A coroner has warned health chiefs after an 88-year-old died after being forced to wait more than eight hours for an ambulance.
Anton Kusz, from Bridgend, broke his hip in January and died two days later of a cardiac arrest.
Coroner Andrew Barkley told the Welsh Ambulance Service and Abertawe Bro Morgannwg Health Board "action should be taken to prevent future deaths".
Both said they were working to improve their services.
Mr Barkley, senior coroner for south Wales central, recorded a narrative conclusion at an inquest into Mr Kusz's death in April.
A report published on Wednesday said the initial 999 call was chased at least seven times before it was made more urgent by the ambulance service.
The first call was made at 08:22 on 5 January after Mr Kusz had fallen in his Bridgend care home and had to lie on the floor as he waited for the ambulance.
Five hours later, Mr Kusz was seen by his GP, who found he had an occasional irregular heartbeat and asked for an urgent ambulance.
The report said it was not until 14:47 that an ambulance service clinician carried out a review and escalated its status, but did not say what time the ambulance finally arrived.
Mr Kusz was taken to the Princess of Wales Hospital in Bridgend, where he had hip surgery the following day and died a day later.
Mr Barkley said the inquest found one of the main reasons for the delay was the lack of ambulances, caused by "extensive delays" of up to four hours at hospitals across the region in handing over patients at accident and emergency departments.
He wrote it was not clear whether the delay directly led to Mr Kusz's death.
He said: "The fact that an 88-year-old gentleman with a serious injury such as a fractured hip had to remain on the floor in the same position in pain for over eight hours raises a real concern for the safety of others."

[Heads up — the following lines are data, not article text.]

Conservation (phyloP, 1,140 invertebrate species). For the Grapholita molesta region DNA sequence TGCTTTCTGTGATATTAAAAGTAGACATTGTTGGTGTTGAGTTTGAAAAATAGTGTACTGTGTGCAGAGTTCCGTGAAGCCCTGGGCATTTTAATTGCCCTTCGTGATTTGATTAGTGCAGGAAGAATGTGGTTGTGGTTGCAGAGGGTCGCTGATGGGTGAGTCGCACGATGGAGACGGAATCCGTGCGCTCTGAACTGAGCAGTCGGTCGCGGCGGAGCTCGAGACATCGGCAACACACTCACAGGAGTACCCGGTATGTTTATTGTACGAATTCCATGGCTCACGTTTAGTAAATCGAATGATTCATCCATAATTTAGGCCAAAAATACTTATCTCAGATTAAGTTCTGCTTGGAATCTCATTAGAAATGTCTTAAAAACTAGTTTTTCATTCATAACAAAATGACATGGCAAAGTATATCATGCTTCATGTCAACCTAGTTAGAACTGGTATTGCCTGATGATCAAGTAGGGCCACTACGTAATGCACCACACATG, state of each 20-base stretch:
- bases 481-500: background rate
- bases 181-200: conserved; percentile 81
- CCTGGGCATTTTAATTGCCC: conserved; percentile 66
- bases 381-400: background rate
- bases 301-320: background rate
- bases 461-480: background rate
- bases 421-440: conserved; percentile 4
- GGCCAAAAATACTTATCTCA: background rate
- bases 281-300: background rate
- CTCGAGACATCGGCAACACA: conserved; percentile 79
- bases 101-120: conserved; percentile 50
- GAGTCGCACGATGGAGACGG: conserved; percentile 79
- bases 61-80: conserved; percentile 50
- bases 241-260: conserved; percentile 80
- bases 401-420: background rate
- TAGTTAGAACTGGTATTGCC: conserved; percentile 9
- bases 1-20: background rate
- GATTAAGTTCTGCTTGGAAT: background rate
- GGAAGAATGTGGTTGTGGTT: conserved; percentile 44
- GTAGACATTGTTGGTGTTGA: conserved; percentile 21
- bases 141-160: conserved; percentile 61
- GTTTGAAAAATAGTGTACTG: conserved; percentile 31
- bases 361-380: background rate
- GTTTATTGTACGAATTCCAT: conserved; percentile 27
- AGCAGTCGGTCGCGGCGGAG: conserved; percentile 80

Mr Kusz's daughter, Manuela Hiett, said the ambulance service needed to change the way it operated.
"I don't think consideration was afforded to his age and the time he was left on the floor," she said. "They had a doctor at the home who said he needed an ambulance."
The Welsh Ambulance Services NHS Trust said: "We apologise for the unacceptable delays he experienced in his care and have been working closely with our colleagues at Abertawe Bro Morgannwg University Health Board to address the concerns which the coroner raised."
A spokeswoman for the health board said its services were experiencing an "exceptionally busy period" at the time of Mr Kusz's death.
"We saw an increase in the number of patients arriving at our hospitals and in particular within the first three weeks of January 2017 an increase of 32% in the number of ambulances arriving with the most urgent category of patients," she said.
"We regularly review our plans for dealing with increasing levels of demand on our services and the coroner's report has assisted us to further develop and improve them."